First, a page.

Wednesday, June 27, 2007

Here Is The Five Millionth iPhone Article You Will Read This Week

In America, home to the slovenly, technology impaired, white people, the iPhone comes out this week. The initial reviews seem to feel that the new gadget from Apple does a good job living up to its hype with only a couple of minor annoyances. I want an iPhone.

Yet here I am, in Japan, land of robot dogs and Nissan Skylines, without an iPhone. Japan will not get the iPhone until next year. I feel bad about this but I also see why Apple chose to wait to unleash the iPhone to the Japanese consumer. The United States runs on an antiquated cellular technology called GSM. There are upsides and downsides to GSM; the big upside being that a GSM cellular signal can cover more space than a Japanese 3G signal. This is a handy thing when you live in a country about fifty times bigger than Japan. The upside to the Japanese cellular network is that is it EXTREMELY fast. Loading a website on a 3G enabled phone compared to doing the same thing on a GSM phone would be like comparing the speed of a rocket to that of a three-legged, half retarded turtle, named, Sparkplug. Japan's cellular network is fast enough to stream full speed television signals to a cell phone traveling on a train without missing a beat. The reason I am saying all of this is because if Apple were to have launched the iPhone here, the performance of the phone would have been staggering compared to its American counterpart. The media would have reported the difference and not as many iPhones would have been sold in the US.

Supposedly, 3G phones take a bit more coding and tweaking than most American phones and that was Apple's excuse for not having the Japanese release ready to go. I think that is bull. I think the real reason is a Japanese release would have hurt the American one and the Japanese cell phone market is so flooded, Apple could not have sold nearly the quantity that will walk out of American retailers' doors later this week.

As much as I would like an iPhone, I am being forced to wait about eight months and this is a good thing for a handful of reasons:

First, AT&T's cellular service sucks. I would rather not be saddled to a sub-par cellular service provider when there are many other service providers out there that can do a much better job, hopefully by the time I am able to get one, either other service providers will be able to utilize the iPhone or AT&T will have gotten its act together; I am betting on the prior.

Second, the price of that phone is stupidly high. I understand the value of having a web browser, cell phone, and video iPod all in one and that is one reason I will not upgrade my iPod to a video iPod. The next time I upgrade it will be to an iPhone that will have hopefully either gone up in features or down in price. Paying $600 for a first generation gadget that is bound to improve with time just so I can have a status symbol is stupid.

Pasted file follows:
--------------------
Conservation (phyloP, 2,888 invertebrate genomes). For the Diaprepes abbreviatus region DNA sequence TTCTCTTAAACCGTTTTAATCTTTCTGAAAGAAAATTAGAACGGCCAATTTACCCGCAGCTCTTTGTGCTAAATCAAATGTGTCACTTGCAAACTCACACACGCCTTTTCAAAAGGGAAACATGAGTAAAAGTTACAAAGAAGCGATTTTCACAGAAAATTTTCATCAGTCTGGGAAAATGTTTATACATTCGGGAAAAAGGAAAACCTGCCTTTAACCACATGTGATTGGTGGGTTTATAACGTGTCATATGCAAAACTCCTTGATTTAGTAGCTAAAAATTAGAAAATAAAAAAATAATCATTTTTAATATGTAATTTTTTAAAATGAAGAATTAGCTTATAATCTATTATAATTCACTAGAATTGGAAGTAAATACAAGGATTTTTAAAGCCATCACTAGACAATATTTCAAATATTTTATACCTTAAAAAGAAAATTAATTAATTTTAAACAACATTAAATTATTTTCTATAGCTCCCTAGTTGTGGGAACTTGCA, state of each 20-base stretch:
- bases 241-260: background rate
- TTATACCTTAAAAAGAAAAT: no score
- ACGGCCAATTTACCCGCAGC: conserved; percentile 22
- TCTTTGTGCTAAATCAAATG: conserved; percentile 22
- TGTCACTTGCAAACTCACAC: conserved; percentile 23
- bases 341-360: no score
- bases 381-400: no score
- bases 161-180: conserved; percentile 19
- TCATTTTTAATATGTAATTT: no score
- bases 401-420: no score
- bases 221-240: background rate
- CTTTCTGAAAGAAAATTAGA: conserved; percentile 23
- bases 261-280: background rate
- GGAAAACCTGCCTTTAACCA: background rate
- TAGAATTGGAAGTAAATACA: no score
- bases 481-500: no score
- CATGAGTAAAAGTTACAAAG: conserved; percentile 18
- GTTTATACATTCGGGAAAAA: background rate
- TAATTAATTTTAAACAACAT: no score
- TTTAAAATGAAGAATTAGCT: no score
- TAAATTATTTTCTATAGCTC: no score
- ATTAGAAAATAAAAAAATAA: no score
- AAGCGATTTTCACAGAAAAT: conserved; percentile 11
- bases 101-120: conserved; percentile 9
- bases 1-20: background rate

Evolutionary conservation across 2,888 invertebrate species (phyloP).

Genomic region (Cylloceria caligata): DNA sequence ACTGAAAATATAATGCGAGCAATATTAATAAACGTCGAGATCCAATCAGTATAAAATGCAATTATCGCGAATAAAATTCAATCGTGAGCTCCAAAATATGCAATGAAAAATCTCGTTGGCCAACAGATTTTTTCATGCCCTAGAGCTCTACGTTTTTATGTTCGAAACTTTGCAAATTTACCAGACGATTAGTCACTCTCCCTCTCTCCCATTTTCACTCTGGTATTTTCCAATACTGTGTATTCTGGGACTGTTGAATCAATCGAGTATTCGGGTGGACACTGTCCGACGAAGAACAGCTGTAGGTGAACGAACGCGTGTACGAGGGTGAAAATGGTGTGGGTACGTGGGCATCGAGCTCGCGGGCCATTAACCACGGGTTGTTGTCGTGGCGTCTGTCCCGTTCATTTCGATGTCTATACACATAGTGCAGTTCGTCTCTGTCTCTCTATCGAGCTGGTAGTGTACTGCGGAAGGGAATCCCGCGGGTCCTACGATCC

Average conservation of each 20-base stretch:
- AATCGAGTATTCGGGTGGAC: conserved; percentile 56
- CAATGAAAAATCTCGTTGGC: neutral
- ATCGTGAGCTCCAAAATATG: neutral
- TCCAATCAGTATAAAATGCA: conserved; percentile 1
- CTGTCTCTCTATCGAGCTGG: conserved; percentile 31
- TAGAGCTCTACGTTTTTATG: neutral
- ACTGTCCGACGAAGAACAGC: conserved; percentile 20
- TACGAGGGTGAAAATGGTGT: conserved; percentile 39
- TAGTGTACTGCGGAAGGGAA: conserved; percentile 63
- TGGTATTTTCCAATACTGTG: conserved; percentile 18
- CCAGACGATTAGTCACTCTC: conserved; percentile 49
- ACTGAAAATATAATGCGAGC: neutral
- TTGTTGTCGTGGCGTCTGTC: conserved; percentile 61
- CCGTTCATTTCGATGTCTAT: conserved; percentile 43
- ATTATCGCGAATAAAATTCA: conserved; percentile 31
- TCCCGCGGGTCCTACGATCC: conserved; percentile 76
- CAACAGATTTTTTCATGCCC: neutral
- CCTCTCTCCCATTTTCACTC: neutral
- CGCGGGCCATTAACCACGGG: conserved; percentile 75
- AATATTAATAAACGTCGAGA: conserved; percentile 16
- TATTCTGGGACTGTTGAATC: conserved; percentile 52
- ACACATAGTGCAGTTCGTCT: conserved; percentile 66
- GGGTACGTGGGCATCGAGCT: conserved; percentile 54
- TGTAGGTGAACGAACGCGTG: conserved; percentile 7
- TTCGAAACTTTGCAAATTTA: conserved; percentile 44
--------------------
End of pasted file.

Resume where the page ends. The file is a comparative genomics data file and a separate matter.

And lastly, as I said above, this phone is the first in most likely several generations of iPhone. If Apple has shown us anything, it is that they are more than capable of releasing increasingly impressive revisions to their products. The iPhone will be no different. I am hoping that the next generation has a memory card slot, open support of third party software, and Flash and Java enabled. All of these things are doable and actually, most phones on the market today are equipped with two out of the three items I have listed, Flash and Java are still not widely used on cell phones but a few are popping up that utilize them.

So here I am, living on my little island, rather happy with the fact I can't buy an iPhone. In the end, I think my forced wait will be worth it and when I do get an iPhone, I will be happier with it than most of the people that will be gobbling them up in a couple of days.

My Recipe For Love Is...

Two packs of Reese's Peanut Butter Cups and scone mix from Merrit's Cafe.

As pretty much everyone knows, I use a train to get to and from work almost everyday and in order to get on the trains I need to go to my town's train station. At my station, there is a girl named Aki who works in the ticket office and her and I talk quite a bit. She is cute, likes to cook, very perky, and pretty good at English; all of these things make her A-okay in my book. Anywho, I met Aki five or six months ago when I lost my cell phone on one of the trains and she helped me find it. Someone had turned it into the office and it was waiting there for me. As it turns out, I was quite lucky to meet Aki that night because she is the only person that works in my train station that knows any English whatsoever and she is actually quite good at speaking English. Ever since then, when I go to catch a train we usually greet each other and talk for a few minutes. Before I went back to the United States, I mentioned to her that I would be leaving for a while and she asked me to bring her back a present. She said she liked peanut butter and I knew that she liked scones so I knew almost immediately what I would be getting for her gift.

Everyone knows I am a Reese's Peanut Butter Cup fiend. When I was little, it was not a holiday until I had puked from eating too many of them. I still love those chocolaty cups of nutty joy but they are not sold in Japan so I am forced to beg for them to be sent to me during holidays and with packages. I figured Aki would like them too so I got her two packs.